A GRIP ON SPORTS • The Mariners had the day off. Spring football is either basically over or on a break. Basketball is down to the NBA playoffs. It’s too wet to golf too much. So what’s a sports column supposed to focus on? Read on.
• If you ever need a walk down Memory Blvd., don’t turn on the History Channel or Lifetime. Nope. Click the TV to Turner Classic Movies. You never know what feelings might be dredged up.
Last night my TV clicker hung up on TMC during Barbra Streisand’s birthday celebration. “The Way We Were” was on. My first girlfriend’s second-favorite movie.
She’s no longer with us, having passed away a couple years ago. But the movie, in all its tear-jerking glory, is.
I settled in and watched. And discovered some things just don’t age well. I found myself picking at the plot, the dialogue, the acting. Heck, even the song seemed to have lost some of its luster.
Which made me realize something. Maybe all those athletic heroes of my youth weren’t really as good as I remember either.
Maybe Sandy Koufax really wasn’t the greatest pitcher of all time. Maybe Magic Johnson was only so-so at the point. Maybe Lynn Swann didn’t have glue-like hands.
Maybe all those guys just seem that way because my misty water-colored memories are flawed.
When it comes to sports heroes, memories are always right. And if they aren’t, who cares? It’s what they represent that matters. A time filled with smiles and laughter. Of newness and wonder.
When Koufax would lean back and throw that overhand curve that dropped off the edge of the Grand Canyon, it was the best you ever saw. And it can stay that way. Same with watching Ricky Henderson explode off first base, Ken Griffey Jr. climb a fence to take away a home run or Omar Visquel snatch a ball out of thin air with his bare hand.
Dwight Clark really did rise 12 feet into the air to catch a pass. And Barry Sanders actually could dematerialize in a hole and reappear 4-yards downfield. Heck, Marshawn Lynch once bowled over 12 Saints on a playoff run.
No matter when your youth was, sports were simple then. They really were.
Never lose that feeling. Never re-run those memories through the television in your mind and pick them apart.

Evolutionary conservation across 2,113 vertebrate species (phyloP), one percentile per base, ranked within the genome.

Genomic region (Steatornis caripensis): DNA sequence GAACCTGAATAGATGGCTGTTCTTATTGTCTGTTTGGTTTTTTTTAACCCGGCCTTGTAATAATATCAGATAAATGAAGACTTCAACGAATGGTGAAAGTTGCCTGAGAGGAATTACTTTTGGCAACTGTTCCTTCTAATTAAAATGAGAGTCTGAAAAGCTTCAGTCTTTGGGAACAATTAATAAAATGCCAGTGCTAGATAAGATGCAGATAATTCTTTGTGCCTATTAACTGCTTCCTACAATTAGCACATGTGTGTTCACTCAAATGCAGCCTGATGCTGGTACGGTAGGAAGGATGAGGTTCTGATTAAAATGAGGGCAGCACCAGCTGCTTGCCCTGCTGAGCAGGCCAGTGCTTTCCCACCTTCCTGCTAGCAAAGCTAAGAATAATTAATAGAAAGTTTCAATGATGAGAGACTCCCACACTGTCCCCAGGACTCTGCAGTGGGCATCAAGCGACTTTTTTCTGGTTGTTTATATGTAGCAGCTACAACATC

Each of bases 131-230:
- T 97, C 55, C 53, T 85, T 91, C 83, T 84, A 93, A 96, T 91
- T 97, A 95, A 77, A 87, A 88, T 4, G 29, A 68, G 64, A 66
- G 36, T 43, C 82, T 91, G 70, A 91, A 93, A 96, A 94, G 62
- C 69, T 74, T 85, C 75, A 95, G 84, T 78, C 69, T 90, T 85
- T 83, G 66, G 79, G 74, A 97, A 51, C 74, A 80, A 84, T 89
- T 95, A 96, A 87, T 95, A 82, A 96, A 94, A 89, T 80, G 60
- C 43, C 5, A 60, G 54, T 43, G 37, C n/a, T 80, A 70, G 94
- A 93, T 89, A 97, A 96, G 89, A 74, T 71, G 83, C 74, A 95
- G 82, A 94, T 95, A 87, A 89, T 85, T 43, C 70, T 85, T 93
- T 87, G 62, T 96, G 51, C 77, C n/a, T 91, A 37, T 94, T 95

If you do, they’ll lose some of their magic. Heck, we all need magic to break up the mundane days of our lives.
And maybe even a bit of Magic, out on the break, ball out front, a wide-eyed defender about to make the wrong decision.
That’s something we never should choose to forget.
WSU: It was a quiet Monday in Pullman, but not all that quiet around the Pac-12. The head of the Pac-12 Networks, Lydia Murphy-Stephans, stepped down recently and Jon Wilner took some time to explain how that might affect our viewing habits. … There was some Washington State news, with ESPN’s Pac-12 blog looking at the Cougars’ spring game. … USC is revamping the Coliseum. … Budda Baker’s brother has a checkered past and a vision of his brother’s future. … California’s spring game tried to answer some questions. … In basketball, Oregon is trying to rebuild its roster with a combination of youngsters and transfers. … The conference’s early entry list for the NBA draft is pretty darn long. … Arizona State attracted two transfers.
EWU: Jim Allen had a busy Monday, with another in his series of stories on football – today he looks at the secondary – and two on basketball: Jake Wiley turned some heads in Portsmouth at the NBA camp and a power forward signed a letter of intent yesterday.
NIC: The Cardinals’ golf teams both won team titles over the weekend.
Seahawks: John Schneider met with the media yesterday and, among other things, talked about Richard Sherman and a trade possibility. … The draft also came up – it was the reason for the media availability. It may be a crucial one for the Hawks as they try to replace players who may be no longer in their prime. … Will John Ross slide in the draft? … The run game doesn’t seem all that important but running backs are still in demand.
Sounders: Seattle actually scored a couple times against Los Angeles. That’s a good thing.
• I mentioned yesterday I struggled to deal with the rain in Seattle. Then I found this story today. The last two years have been the wettest in the city’s recorded history. No wonder home prices are so high. Everyone pays a premium just to stay dry. Until later …
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